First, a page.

Glisten revels in niche position

Related tags Confectionery

In just two years, the UK's Glisten group has garnered a
substantial share of the confectionery market by supplying most of
the country's leading retailers with an increasing range of niche
products, from chocolate buttons to popcorn. But as Chris
Jones discovered, growing the business further will mean an
even tighter focus on these niches.

Created in October 2001 to "build a food manufacturing group focusing on niche sectors"​, Glisten​'s first acquisition was Glisten Confectionery in June 2002, and since then the group has added a number of bolt-on acquisitions including Sunya, F. Fravigar and House of York, giving it healthy positions in markets as diverse as chocolate-coated raisins, edible decorations, sugar-coated almonds, popcorn and jelly beans.

Although the company has a number of brands (including its own Glisten name and House of York), retailers' own labels are the core of its business, and much of the initial work for the fast-growing company has involved improving relations with the leading British retailers.

"Major retail chains account for around 30 per cent of our business,"​ chief executive Paul Simmonds told​, "but with the company growing so fast we have had to work hard at 'filling in the gaps' with many of them. We are now in a position where we can offer all of our product range to all of our major customers, a good position on which to grow."

And growth has certainly been forthcoming, as the company's latest set of results clearly show. Pre-tax, pre-exceptional profits for the year to 30 June were up 32 per cent at £1.8 million, on the back of sales ahead 33 per cent at £20.8 million, and Simmonds said that growth in the first two months of the new year was running at more than 14 per cent.

Glisten's performance over the last two years is clear evidence that a growing business need not be a big one - and Simmonds and the rest of the Glisten management team are quite happy to keep things that way.

"We are a tiny player in the context of the market as a whole, so focusing on our niche capabilities is the best way to go,"​ he said. "We are not a chocolate bar maker, and we never will be, and our focus will remain on growing value rather than volume. Many companies in the food industry in general, let alone in the confectionery sector, have gone for scale. Glisten is the antithesis of scale."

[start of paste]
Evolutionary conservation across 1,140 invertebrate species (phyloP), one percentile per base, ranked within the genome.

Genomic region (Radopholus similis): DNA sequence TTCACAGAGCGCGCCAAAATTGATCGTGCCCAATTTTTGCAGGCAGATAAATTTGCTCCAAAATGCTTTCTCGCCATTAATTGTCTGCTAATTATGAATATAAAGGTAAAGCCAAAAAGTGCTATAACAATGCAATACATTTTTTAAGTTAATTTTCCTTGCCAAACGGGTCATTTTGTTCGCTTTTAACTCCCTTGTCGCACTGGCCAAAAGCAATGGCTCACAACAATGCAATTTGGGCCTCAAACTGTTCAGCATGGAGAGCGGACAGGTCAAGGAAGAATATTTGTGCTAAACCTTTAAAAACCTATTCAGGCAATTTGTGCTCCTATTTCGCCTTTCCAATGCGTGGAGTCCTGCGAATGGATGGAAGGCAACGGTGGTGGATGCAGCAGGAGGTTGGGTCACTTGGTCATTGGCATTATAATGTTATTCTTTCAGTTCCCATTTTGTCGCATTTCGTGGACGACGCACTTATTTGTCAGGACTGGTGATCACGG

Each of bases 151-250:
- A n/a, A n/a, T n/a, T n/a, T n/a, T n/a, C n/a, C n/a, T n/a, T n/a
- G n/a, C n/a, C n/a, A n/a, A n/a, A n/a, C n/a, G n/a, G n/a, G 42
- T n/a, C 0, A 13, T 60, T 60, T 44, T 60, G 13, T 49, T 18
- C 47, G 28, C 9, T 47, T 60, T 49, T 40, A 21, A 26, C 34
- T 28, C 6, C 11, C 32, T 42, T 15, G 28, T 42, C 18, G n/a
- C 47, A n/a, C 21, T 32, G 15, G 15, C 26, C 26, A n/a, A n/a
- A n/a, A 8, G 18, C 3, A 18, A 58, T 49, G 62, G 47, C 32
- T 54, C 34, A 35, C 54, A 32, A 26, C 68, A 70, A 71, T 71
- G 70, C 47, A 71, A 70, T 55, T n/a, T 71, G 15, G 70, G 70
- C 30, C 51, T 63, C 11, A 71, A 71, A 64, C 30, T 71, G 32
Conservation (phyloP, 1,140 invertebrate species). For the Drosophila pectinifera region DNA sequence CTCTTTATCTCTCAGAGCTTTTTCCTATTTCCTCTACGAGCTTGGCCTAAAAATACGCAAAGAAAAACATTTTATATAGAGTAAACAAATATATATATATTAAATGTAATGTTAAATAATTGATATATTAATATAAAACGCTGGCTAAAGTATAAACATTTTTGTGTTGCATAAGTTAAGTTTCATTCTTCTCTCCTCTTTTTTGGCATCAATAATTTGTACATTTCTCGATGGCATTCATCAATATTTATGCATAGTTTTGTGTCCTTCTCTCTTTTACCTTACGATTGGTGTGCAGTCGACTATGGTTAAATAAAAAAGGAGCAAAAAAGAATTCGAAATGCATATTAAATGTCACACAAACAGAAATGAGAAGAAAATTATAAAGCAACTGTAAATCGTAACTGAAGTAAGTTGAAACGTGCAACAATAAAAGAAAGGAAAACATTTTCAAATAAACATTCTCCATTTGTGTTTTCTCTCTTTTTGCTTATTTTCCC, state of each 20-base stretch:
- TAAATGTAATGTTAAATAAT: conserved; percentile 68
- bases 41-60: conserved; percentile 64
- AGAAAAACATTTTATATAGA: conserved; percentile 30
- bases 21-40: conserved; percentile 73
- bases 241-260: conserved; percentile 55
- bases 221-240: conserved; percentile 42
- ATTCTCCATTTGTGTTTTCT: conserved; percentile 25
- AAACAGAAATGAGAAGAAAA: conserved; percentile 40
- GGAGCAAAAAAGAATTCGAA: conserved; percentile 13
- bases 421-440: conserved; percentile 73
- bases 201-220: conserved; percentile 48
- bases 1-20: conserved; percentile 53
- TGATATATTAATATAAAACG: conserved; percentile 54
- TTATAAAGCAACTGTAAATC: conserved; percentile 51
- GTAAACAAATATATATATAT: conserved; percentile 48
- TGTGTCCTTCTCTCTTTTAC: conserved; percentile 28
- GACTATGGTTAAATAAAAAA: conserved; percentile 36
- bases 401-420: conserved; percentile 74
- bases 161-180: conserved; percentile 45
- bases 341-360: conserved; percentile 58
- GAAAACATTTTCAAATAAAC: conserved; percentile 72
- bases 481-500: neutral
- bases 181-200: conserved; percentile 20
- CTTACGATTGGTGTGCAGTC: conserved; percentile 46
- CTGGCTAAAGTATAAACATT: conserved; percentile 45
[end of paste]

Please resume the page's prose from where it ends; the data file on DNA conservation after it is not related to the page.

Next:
This does not mean, of course, that the company does not want to grow, simply that growth will come in a number of areas.

"Foodservice, for example, is becoming a very important sector for us, especially as it is a relatively underdeveloped market, in terms of the number of confectionery companies supplying it, and what they are supplying it with. Yet some of the leading foodservice companies in the UK are at least as important within their sector as, say, Tesco is in the retail sector,"​ Simmonds said.

The diverse range of products sought by the foodservice sector makes it an interesting market for Glisten. Simmonds said that a number of its chocolate ingredients were being used as toppings by restaurant chains with serve-yourself ice cream bars, while others had come to Glisten looking for a company with the capacity to "individually wrap the humble mint imperial or chocolate button,"​ allowing them to offer an alternative treat with a cup of coffee, for example.

But while Glisten will never have the scale of, say, Cadbury or Nestlé, this does not mean that more acquisitions or new business areas are not being considered. "We are determined to build Glisten into a multi-sector food group focused on specific niches within developed food markets, or emerging sectors where changing consumer trends indicate good growth potential,"​ Simmonds said, hinting at functional confectionery as one such area of growth.

"It would be great to be in gum, but that is a very hard market to break into and it is certainly not on the radar screen at the moment,"​ he added.

One area which looks decidedly more likely is that of fruited snacks. "We already coat a large number of fruit and nut products [Glisten has the European export rights for the Sun Maid chocolate-coated raisin brand, for example] and we therefore have some expertise in handling this kind of product,"​ Simmonds said.

"We are not about to invent the next KitKat - there are other companies much better suited to this level of R&D than we are, and who are doing it very well - but we could consider the acquisition of a company operating in an area where we saw growth. Though we are very happy with the way the bolt-on acquisitions have worked, we are not necessarily going to pursue that route every time. We could, for example, adapt an existing production line for a related product."

The only dark cloud on the horizon is Glisten's export business, and Simmonds clearly envisages a return to blue skies in the near future. Exports were down slightly at £1.6 million (from £1.7 million in 2003), but Simmonds said that this due to the necessity of focusing primarily on the domestic market.

"We have the European rights to Sun Maid chocolate raisins, and we see major potential there in the future,"​ he said. "This year's decline was only small and by no means terminal; we should see a return to growth in export sales by 2005."

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